• Wednesday, May 29, 2024
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Funding zero hunger policies

Funding zero hunger policies

With more than 130 million Nigerians within the hunger index in Nigeria, Nigeria ranking 103rd out of 121 countries and a score of 27.3, Nigeria has a serious and acute hunger challenge. However, these data do not exactly reflect the extreme level of hunger in many communities in Nigeria. To see the terrifying level of hunger in our local communities, we need only visit the vast ungoverned spaces with the familiar features of hunger, dirty environment, poverty and lack of basic social infrastructures. To solve this compelling challenge, Nigeria needs a structured, sustainable and suitable strategy for funding zero hunger. By funding zero hunger, I do not mean giving free meals or money to millions of Nigerians who are multidimensionally poor. We need a systematic approach to financing real investments that contribute to bridging the gaps within the food value-chain in Nigeria.

To tackle the scourge of hunger, governments have a responsibility to go beyond designing zero hunger policies, they must have strategic objectives for supporting multifaceted efforts to eradicate hunger. This requires governments to closely collaborate with the private sector, international partners and non-profit sector in harnessing available resources to ensure that each individual is able to access food, nutritious and sufficient food relative to their caloric requirements. But this work goes beyond the benevolence of charitable organizations in providing food to persons in need of food, ending hunger requires more than the provision of food to those affected by hunger, it involves empowering citizens so that they can, as far as practically possible, provide that food for themselves.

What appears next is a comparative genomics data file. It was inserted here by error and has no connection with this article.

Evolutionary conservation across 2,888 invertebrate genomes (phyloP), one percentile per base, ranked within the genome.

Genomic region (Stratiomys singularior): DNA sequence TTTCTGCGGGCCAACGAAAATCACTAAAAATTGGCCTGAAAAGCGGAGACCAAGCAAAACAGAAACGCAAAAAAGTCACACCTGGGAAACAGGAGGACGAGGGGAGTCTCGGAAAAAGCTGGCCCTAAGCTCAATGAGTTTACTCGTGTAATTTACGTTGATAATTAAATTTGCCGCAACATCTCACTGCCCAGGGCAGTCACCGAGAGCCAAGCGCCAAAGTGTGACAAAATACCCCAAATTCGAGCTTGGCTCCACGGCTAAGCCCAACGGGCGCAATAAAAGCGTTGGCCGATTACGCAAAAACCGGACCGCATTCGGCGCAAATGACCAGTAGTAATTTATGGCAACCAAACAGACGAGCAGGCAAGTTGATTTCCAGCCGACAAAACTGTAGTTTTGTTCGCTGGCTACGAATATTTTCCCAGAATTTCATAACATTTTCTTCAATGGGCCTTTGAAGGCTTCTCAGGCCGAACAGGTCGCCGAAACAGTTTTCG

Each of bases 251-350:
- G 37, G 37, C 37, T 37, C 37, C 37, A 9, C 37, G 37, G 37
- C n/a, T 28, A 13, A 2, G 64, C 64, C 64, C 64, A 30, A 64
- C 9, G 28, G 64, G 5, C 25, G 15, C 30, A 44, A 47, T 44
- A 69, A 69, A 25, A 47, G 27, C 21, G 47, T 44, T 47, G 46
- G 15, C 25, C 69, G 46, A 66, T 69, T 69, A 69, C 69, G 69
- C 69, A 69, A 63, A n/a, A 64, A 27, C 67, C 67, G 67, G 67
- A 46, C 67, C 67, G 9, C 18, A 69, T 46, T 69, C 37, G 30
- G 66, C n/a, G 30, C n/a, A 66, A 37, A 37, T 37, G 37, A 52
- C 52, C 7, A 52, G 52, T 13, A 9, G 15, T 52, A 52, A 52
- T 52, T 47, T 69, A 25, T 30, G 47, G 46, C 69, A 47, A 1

After ten months of providing humanitarian assistance in ensuring that no one is left hungry in vulnerable communities, particularly in communities with Internally Displaced Persons (IDPs), we are happy that we have touched nineteen thousand Nigerians directly through the Feed the Hungry Programme of T200 Foundation. But as we reviewed the cost of funding for feeding poor people in Nigeria, we have realized that more needs to be done. Governments have either allocated too little to solving hunger crises in the past or the billions allocated are wrongly channelled to the insatiable pockets of the rich.

Read also: Zero hunger governance for Nigeria

For private companies, both their corporate social responsibilities and for-profit investments must prioritize mechanized agriculture and food systems. In Nigeria for instance, the private sector should be creative enough to look beyond investment in the energy sector, to harness the enormous economic potential of the food security sector. With the Russian-Ukraine war, which contributes more to the global food crisis, every nation, particularly those that are naturally endowed and situated for agricultural productivity, must see the endless business opportunities that the agricultural sector provides. More than investments, private companies must go beyond profit to ensure that ordinary people have access to nutritious food.